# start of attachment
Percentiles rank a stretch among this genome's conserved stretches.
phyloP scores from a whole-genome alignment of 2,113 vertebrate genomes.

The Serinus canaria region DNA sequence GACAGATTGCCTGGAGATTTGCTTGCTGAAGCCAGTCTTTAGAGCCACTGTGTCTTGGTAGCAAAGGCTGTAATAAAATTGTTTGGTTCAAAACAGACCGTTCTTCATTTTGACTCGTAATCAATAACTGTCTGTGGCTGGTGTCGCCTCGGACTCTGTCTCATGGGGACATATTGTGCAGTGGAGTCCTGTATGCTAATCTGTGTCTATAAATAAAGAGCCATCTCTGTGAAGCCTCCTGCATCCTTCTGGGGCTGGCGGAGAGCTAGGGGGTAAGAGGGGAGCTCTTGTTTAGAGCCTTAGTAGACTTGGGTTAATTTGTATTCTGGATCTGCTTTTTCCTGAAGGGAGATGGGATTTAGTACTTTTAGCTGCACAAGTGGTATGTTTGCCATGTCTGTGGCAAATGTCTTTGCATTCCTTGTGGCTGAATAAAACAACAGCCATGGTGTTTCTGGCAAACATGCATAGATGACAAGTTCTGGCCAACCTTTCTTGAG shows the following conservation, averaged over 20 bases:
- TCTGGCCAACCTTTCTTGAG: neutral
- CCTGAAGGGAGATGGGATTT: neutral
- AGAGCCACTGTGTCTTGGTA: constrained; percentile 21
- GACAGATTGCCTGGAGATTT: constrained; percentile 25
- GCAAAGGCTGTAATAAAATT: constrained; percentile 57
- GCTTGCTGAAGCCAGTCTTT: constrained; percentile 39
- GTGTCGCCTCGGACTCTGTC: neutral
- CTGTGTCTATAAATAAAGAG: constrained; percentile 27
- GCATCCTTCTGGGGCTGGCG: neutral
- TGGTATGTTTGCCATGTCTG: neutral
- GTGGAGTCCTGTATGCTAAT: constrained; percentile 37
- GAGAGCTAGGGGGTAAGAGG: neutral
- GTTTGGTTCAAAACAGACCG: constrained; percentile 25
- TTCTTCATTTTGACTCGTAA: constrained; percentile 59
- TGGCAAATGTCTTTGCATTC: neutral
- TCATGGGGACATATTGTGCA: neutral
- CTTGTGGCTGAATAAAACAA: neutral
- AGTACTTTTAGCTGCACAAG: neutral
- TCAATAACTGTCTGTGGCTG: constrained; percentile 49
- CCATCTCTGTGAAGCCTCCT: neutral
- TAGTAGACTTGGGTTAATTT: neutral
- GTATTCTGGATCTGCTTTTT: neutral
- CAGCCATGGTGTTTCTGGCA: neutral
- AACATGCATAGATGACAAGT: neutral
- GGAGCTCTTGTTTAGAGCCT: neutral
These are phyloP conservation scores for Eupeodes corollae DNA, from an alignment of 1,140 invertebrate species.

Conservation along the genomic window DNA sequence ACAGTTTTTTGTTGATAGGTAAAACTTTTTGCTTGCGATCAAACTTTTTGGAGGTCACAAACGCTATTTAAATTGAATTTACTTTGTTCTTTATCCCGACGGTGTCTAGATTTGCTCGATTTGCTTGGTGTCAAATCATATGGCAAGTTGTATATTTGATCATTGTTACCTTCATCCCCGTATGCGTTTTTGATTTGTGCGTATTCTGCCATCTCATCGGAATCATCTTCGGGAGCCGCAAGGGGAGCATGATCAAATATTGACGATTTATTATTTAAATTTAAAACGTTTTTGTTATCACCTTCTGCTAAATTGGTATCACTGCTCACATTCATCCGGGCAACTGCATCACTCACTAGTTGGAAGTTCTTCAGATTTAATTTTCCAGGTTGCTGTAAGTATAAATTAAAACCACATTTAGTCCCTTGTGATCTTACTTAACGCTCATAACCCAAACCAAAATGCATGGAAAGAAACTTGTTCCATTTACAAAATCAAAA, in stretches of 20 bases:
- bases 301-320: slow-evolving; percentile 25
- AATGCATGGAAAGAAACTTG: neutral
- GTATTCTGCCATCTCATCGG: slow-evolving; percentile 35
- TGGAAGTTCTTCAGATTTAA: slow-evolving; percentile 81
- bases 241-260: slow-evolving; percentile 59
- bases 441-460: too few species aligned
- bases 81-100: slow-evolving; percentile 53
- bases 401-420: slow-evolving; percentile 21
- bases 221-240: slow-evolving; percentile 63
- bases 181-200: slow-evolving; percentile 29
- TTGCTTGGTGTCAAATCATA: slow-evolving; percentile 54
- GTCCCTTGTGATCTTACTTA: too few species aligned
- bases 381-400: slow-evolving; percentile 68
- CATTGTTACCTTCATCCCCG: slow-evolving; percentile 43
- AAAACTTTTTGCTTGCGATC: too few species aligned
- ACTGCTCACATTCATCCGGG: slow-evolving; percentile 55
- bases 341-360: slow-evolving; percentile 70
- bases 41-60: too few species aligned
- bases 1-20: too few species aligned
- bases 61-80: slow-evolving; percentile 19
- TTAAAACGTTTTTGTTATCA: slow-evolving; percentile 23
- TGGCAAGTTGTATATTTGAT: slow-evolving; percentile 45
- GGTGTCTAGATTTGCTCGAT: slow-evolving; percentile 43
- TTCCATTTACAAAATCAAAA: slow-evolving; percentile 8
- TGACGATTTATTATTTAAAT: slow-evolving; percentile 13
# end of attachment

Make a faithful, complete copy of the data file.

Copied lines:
Percentiles rank a stretch among this genome's conserved stretches.
phyloP scores from a whole-genome alignment of 2,113 vertebrate genomes.

The Serinus canaria region DNA sequence GACAGATTGCCTGGAGATTTGCTTGCTGAAGCCAGTCTTTAGAGCCACTGTGTCTTGGTAGCAAAGGCTGTAATAAAATTGTTTGGTTCAAAACAGACCGTTCTTCATTTTGACTCGTAATCAATAACTGTCTGTGGCTGGTGTCGCCTCGGACTCTGTCTCATGGGGACATATTGTGCAGTGGAGTCCTGTATGCTAATCTGTGTCTATAAATAAAGAGCCATCTCTGTGAAGCCTCCTGCATCCTTCTGGGGCTGGCGGAGAGCTAGGGGGTAAGAGGGGAGCTCTTGTTTAGAGCCTTAGTAGACTTGGGTTAATTTGTATTCTGGATCTGCTTTTTCCTGAAGGGAGATGGGATTTAGTACTTTTAGCTGCACAAGTGGTATGTTTGCCATGTCTGTGGCAAATGTCTTTGCATTCCTTGTGGCTGAATAAAACAACAGCCATGGTGTTTCTGGCAAACATGCATAGATGACAAGTTCTGGCCAACCTTTCTTGAG shows the following conservation, averaged over 20 bases:
- TCTGGCCAACCTTTCTTGAG: neutral
- CCTGAAGGGAGATGGGATTT: neutral
- AGAGCCACTGTGTCTTGGTA: constrained; percentile 21
- GACAGATTGCCTGGAGATTT: constrained; percentile 25
- GCAAAGGCTGTAATAAAATT: constrained; percentile 57
- GCTTGCTGAAGCCAGTCTTT: constrained; percentile 39
- GTGTCGCCTCGGACTCTGTC: neutral
- CTGTGTCTATAAATAAAGAG: constrained; percentile 27
- GCATCCTTCTGGGGCTGGCG: neutral
- TGGTATGTTTGCCATGTCTG: neutral
- GTGGAGTCCTGTATGCTAAT: constrained; percentile 37
- GAGAGCTAGGGGGTAAGAGG: neutral
- GTTTGGTTCAAAACAGACCG: constrained; percentile 25
- TTCTTCATTTTGACTCGTAA: constrained; percentile 59
- TGGCAAATGTCTTTGCATTC: neutral
- TCATGGGGACATATTGTGCA: neutral
- CTTGTGGCTGAATAAAACAA: neutral
- AGTACTTTTAGCTGCACAAG: neutral
- TCAATAACTGTCTGTGGCTG: constrained; percentile 49
- CCATCTCTGTGAAGCCTCCT: neutral
- TAGTAGACTTGGGTTAATTT: neutral
- GTATTCTGGATCTGCTTTTT: neutral
- CAGCCATGGTGTTTCTGGCA: neutral
- AACATGCATAGATGACAAGT: neutral
- GGAGCTCTTGTTTAGAGCCT: neutral
These are phyloP conservation scores for Eupeodes corollae DNA, from an alignment of 1,140 invertebrate species.

Conservation along the genomic window DNA sequence ACAGTTTTTTGTTGATAGGTAAAACTTTTTGCTTGCGATCAAACTTTTTGGAGGTCACAAACGCTATTTAAATTGAATTTACTTTGTTCTTTATCCCGACGGTGTCTAGATTTGCTCGATTTGCTTGGTGTCAAATCATATGGCAAGTTGTATATTTGATCATTGTTACCTTCATCCCCGTATGCGTTTTTGATTTGTGCGTATTCTGCCATCTCATCGGAATCATCTTCGGGAGCCGCAAGGGGAGCATGATCAAATATTGACGATTTATTATTTAAATTTAAAACGTTTTTGTTATCACCTTCTGCTAAATTGGTATCACTGCTCACATTCATCCGGGCAACTGCATCACTCACTAGTTGGAAGTTCTTCAGATTTAATTTTCCAGGTTGCTGTAAGTATAAATTAAAACCACATTTAGTCCCTTGTGATCTTACTTAACGCTCATAACCCAAACCAAAATGCATGGAAAGAAACTTGTTCCATTTACAAAATCAAAA, in stretches of 20 bases:
- bases 301-320: slow-evolving; percentile 25
- AATGCATGGAAAGAAACTTG: neutral
- GTATTCTGCCATCTCATCGG: slow-evolving; percentile 35
- TGGAAGTTCTTCAGATTTAA: slow-evolving; percentile 81
- bases 241-260: slow-evolving; percentile 59
- bases 441-460: too few species aligned
- bases 81-100: slow-evolving; percentile 53
- bases 401-420: slow-evolving; percentile 21
- bases 221-240: slow-evolving; percentile 63
- bases 181-200: slow-evolving; percentile 29
- TTGCTTGGTGTCAAATCATA: slow-evolving; percentile 54
- GTCCCTTGTGATCTTACTTA: too few species aligned
- bases 381-400: slow-evolving; percentile 68
- CATTGTTACCTTCATCCCCG: slow-evolving; percentile 43
- AAAACTTTTTGCTTGCGATC: too few species aligned
- ACTGCTCACATTCATCCGGG: slow-evolving; percentile 55
- bases 341-360: slow-evolving; percentile 70
- bases 41-60: too few species aligned
- bases 1-20: too few species aligned
- bases 61-80: slow-evolving; percentile 19
- TTAAAACGTTTTTGTTATCA: slow-evolving; percentile 23
- TGGCAAGTTGTATATTTGAT: slow-evolving; percentile 45
- GGTGTCTAGATTTGCTCGAT: slow-evolving; percentile 43
- TTCCATTTACAAAATCAAAA: slow-evolving; percentile 8
- TGACGATTTATTATTTAAAT: slow-evolving; percentile 13